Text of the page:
Cayman Islands family vacations
The Cayman Islands are an ideal destination for family vacations, with reliably warm weather and a wide range of activities suitable for children of all ages. Whether you want the amenities of a top class resort in the heart of Seven Mile Beach, a family run guest house ’out of town’, the option of a serviced apartment or a sumptuous private villa facing the sparkling Caribbean - you’ll find something to suit your needs in Cayman.
The Cayman Islands are acknowledged as a safe destination with low levels of crime, modern amenities, and a clean environment where nature, activities and culture offer a wide range of options for families to create the perfect vacation.
Take a pony ride along a deserted beach, send a postcard from ‘Hell’ or picnic under a palm tree next to the sea. Caymanian culture tends to be inclusive of families, and on excursions by land or by boat operators will make children feel part of the adventure.
If hanging out at the beach or trying out watersports are what your family enjoys best, then Seven Mile Beach on Grand Cayman has the widest range of accommodation options to suit a range of budgets.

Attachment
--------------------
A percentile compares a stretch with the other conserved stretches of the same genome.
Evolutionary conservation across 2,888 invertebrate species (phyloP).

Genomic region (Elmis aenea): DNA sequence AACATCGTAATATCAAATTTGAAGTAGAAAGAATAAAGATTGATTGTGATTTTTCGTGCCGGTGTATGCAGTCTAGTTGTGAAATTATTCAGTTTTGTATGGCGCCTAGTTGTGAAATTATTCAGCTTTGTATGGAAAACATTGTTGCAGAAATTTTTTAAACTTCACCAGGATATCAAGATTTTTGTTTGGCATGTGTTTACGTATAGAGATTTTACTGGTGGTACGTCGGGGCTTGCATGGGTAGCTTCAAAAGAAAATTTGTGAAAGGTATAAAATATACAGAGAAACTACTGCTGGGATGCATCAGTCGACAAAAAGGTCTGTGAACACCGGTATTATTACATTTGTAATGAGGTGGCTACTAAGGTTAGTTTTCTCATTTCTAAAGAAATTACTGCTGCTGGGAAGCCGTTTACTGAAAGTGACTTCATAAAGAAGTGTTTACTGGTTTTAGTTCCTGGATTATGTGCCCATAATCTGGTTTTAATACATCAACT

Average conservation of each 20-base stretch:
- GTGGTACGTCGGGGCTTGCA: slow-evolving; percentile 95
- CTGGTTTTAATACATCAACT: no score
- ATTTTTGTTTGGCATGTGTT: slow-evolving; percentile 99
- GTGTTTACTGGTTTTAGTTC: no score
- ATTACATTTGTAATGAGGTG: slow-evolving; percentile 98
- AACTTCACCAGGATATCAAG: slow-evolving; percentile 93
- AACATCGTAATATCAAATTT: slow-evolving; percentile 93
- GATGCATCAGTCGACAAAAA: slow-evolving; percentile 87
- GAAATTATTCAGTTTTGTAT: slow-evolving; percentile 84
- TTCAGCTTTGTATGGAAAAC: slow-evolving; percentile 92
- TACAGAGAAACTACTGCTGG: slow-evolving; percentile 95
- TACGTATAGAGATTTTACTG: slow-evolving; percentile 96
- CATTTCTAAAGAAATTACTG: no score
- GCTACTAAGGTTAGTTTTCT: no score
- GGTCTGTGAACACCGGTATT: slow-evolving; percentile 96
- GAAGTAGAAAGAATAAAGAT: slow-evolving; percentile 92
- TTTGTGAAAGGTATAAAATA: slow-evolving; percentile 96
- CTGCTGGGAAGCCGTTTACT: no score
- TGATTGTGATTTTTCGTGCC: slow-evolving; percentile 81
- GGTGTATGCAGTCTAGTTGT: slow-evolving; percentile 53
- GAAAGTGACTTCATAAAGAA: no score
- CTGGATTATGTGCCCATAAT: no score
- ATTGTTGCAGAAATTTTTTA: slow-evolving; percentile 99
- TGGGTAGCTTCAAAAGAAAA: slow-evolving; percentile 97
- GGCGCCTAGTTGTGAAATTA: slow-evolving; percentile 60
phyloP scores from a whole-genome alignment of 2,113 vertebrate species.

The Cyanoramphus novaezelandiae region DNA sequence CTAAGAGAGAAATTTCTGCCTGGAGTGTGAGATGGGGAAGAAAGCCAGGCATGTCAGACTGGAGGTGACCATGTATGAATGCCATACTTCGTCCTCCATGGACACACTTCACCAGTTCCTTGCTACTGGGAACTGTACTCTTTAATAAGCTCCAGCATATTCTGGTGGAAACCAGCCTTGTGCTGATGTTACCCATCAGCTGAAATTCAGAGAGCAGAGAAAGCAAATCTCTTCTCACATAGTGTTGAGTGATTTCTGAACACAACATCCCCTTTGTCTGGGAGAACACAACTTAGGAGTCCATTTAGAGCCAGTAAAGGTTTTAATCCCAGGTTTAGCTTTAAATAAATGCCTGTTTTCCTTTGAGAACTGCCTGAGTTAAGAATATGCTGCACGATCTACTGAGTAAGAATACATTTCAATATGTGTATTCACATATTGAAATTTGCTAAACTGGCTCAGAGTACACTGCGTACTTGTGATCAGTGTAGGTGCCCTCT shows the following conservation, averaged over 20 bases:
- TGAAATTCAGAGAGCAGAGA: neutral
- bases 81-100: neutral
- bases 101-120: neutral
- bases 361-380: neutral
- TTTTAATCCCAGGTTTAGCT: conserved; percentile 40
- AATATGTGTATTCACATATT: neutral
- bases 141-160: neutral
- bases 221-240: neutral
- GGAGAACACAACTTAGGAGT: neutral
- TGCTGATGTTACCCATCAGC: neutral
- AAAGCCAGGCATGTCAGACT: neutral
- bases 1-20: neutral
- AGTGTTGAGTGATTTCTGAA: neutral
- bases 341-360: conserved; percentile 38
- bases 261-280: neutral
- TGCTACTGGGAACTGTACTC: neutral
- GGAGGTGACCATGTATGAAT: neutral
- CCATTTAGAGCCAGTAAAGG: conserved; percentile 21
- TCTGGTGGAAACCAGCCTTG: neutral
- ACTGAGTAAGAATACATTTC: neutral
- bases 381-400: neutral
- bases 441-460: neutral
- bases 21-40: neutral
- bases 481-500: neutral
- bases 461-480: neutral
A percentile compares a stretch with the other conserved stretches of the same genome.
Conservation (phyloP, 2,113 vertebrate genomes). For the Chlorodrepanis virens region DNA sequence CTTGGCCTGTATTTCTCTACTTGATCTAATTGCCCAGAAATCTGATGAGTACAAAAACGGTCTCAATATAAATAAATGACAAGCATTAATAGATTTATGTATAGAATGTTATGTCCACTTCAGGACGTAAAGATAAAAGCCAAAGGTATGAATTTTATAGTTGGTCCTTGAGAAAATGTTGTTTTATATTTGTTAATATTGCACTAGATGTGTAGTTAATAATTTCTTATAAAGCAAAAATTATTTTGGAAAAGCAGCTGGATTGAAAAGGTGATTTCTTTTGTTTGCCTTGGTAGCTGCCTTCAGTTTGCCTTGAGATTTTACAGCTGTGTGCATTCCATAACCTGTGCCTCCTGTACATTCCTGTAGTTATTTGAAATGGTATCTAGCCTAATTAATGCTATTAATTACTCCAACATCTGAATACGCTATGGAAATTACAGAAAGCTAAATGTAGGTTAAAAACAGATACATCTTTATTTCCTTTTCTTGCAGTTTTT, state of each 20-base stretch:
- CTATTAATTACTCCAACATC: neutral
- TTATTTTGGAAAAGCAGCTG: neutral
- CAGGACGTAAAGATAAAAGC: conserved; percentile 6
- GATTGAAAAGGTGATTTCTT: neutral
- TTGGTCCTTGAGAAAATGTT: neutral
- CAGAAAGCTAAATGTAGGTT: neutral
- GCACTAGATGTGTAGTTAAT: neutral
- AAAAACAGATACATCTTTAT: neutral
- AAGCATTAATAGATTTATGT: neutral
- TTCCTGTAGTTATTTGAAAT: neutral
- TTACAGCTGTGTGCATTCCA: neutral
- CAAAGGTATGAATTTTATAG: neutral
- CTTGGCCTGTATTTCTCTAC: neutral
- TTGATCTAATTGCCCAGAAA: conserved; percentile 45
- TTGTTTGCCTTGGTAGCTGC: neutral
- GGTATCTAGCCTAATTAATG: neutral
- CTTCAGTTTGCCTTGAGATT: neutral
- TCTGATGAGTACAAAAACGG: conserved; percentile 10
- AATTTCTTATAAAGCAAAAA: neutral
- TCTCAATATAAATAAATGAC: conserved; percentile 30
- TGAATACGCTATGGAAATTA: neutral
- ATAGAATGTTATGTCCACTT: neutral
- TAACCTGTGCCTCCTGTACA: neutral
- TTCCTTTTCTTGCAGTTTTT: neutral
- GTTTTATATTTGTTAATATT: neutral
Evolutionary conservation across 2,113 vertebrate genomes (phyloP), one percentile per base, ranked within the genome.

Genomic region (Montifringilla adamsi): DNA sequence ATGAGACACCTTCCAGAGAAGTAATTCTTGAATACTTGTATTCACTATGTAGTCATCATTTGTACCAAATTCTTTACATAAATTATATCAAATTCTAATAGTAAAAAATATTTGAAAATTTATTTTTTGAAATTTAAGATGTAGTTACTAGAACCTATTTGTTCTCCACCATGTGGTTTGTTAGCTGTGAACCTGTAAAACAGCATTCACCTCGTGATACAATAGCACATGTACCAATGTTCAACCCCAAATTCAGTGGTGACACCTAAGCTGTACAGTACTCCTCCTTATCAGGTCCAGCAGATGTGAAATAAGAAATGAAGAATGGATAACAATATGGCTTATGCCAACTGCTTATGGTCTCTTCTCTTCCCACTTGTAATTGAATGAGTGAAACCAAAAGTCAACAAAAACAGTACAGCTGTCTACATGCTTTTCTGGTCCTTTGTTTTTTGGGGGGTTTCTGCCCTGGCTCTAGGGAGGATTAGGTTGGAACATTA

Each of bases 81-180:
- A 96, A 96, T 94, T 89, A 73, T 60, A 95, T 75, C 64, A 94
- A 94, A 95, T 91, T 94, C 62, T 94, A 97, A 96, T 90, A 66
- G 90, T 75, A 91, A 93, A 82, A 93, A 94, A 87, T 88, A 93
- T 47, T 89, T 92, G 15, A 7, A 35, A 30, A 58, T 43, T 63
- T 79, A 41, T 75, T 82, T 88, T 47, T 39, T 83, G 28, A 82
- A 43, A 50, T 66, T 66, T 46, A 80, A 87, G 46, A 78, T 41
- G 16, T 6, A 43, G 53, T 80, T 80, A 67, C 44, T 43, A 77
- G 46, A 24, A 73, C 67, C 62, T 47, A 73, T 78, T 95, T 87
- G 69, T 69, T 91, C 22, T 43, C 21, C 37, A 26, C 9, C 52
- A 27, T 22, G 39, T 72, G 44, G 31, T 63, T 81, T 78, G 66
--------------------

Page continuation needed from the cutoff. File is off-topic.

Kid’s Clubs, baby-sitting and family activities are regularly included in resort-based schedules in this popular, lively area. Many of the facilities, restaurants and activities are within walking distance, a short taxi or even a bus ride away and most tour operators will arrange a pick-up and drop-off service if required.
Golf, shopping, galleries and museums (including the Cayman Motor Museum with the original Batmobile and Batbike), pirate caves, the turtle farm, supermarkets, pharmacies, drop-in medical care and of course a fantastic stretch of powder soft sand are all within minutes of your doorstep. Many families come to swim, snorkel and to scuba dive – and Cayman’s warm clear waters make this an ideal spot to learn. Diving certifications can be undertaken with children from the age of ten upwards, and Grand Cayman has a wide selection of dive sites suitable for beginners as well as the more experienced. The ‘sister islands’ are quieter, with fewer organised activities on offer – but perfect for families who want to truly relax and spend quality time together.